As I considered the topic and post subject for the first blog post, I made a huge list of ideas, as I'm wont to do. And I decided to use this post to give context to what I believe to be the overall theme of this blog: creating communications that get customers.
The general term for this used to be "Direct Marketing," but it makes lots of people start thinking about "Junk Mail," and so now it's not a particularly fashionable way to refer to targeted communications.
That said, the budget allocations for this tactic have not ever really been revoked, because if you do it the right way, it works.
Digital platforms and tools have evolved (and are evolving) more slowly than the promises they make to marketers who want to find, segment, and sell more product directly to their customers.
But they still offer more than what direct mail alone ever could.
The Rise of "Performance Marketing"
Same wine, new barrels? Not really.
The goals certainly are the same. But when you look more closely, it's easy to see that the right combination of digital tools and techniques nets you increased sales, along with some surprising information about how, where, when, and why your customers buy--or don't buy--your products.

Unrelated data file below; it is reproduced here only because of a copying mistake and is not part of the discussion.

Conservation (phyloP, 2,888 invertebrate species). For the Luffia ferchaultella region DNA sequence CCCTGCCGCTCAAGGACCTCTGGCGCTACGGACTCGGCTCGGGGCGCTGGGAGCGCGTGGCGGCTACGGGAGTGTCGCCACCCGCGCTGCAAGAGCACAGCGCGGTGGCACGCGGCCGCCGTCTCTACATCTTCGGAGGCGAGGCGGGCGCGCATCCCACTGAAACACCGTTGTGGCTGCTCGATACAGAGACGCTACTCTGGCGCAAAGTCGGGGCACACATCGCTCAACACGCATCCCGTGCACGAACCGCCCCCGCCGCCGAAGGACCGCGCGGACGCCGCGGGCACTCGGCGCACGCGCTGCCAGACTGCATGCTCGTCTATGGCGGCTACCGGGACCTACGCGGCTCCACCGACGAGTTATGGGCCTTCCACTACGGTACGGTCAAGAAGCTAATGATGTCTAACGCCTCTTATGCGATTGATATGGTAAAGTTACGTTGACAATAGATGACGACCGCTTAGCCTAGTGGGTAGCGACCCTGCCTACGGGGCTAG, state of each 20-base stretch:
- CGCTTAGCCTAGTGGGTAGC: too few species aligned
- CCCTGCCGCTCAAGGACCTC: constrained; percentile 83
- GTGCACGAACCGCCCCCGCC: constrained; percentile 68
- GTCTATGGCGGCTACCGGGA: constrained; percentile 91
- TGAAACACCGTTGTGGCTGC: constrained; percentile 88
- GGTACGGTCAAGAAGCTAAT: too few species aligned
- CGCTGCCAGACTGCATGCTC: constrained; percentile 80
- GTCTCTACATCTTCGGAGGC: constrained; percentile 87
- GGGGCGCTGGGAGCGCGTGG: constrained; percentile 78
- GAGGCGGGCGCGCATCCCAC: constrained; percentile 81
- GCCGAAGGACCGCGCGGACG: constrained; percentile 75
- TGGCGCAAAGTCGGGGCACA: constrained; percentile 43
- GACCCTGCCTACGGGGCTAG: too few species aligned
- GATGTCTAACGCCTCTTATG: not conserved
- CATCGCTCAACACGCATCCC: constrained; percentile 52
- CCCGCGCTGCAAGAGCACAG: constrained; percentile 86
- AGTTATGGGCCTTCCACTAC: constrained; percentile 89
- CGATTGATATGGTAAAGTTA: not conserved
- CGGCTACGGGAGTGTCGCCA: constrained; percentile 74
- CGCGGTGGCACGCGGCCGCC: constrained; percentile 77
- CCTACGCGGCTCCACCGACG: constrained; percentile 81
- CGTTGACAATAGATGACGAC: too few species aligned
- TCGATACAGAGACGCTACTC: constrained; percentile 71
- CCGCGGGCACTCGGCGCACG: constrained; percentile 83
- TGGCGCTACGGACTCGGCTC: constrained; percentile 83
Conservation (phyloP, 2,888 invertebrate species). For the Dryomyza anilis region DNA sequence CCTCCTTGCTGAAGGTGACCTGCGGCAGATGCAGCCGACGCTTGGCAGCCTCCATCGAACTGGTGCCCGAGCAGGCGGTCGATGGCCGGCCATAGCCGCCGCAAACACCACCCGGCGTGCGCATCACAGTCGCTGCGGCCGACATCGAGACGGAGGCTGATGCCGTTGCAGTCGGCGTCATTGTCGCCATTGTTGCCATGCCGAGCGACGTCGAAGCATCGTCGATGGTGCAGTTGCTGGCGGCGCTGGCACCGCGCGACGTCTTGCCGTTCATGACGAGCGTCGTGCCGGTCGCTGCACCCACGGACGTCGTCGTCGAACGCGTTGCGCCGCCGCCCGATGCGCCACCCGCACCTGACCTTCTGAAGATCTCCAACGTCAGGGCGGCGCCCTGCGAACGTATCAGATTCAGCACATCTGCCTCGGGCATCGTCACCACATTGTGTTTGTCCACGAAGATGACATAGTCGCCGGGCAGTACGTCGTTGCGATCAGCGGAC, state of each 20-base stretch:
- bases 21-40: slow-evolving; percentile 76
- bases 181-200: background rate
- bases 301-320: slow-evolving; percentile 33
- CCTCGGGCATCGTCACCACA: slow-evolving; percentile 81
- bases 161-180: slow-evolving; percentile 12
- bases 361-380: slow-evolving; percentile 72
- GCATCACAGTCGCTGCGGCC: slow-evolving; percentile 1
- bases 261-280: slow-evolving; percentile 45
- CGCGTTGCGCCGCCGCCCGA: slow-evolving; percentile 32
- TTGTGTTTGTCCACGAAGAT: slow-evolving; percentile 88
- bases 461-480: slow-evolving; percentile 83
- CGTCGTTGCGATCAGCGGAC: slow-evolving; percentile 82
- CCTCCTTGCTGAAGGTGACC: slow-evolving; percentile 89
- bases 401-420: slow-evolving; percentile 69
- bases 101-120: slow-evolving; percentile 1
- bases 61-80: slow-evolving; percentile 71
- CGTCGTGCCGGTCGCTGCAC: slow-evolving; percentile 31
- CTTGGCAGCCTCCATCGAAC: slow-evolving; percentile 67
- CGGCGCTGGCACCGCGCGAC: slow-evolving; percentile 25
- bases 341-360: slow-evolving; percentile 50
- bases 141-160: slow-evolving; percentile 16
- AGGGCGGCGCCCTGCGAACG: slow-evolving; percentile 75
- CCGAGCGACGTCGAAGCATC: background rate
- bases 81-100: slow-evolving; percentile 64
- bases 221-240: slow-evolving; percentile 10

It's easy to become maudlin about the fact that the number of channels and tools have exploded, and that marketing budgets remain relatively flat. But that's sour grapes, as far as I'm concerned.
Re-allocating spend to boost performance by combining the marketing communications that your customers respond to is the key focus.
For example, why would you spend all of your time and money in social media if no one looks at the pretty pictures you're taking? Especially because every time you email your customer list, you see a bump in sales?
Maybe it's not that your social channels are irrelevant. Maybe it's that they aren't being used in conjunction with your Customer Relationship Management (CRM) program to boost your sales even further.
This, folks, is where the art and science of "Performance Marketing" comes into play, and as frustrating as it can be to find the right combination of levers to flip at any given time, it is a great way to "move the needle," and see some success.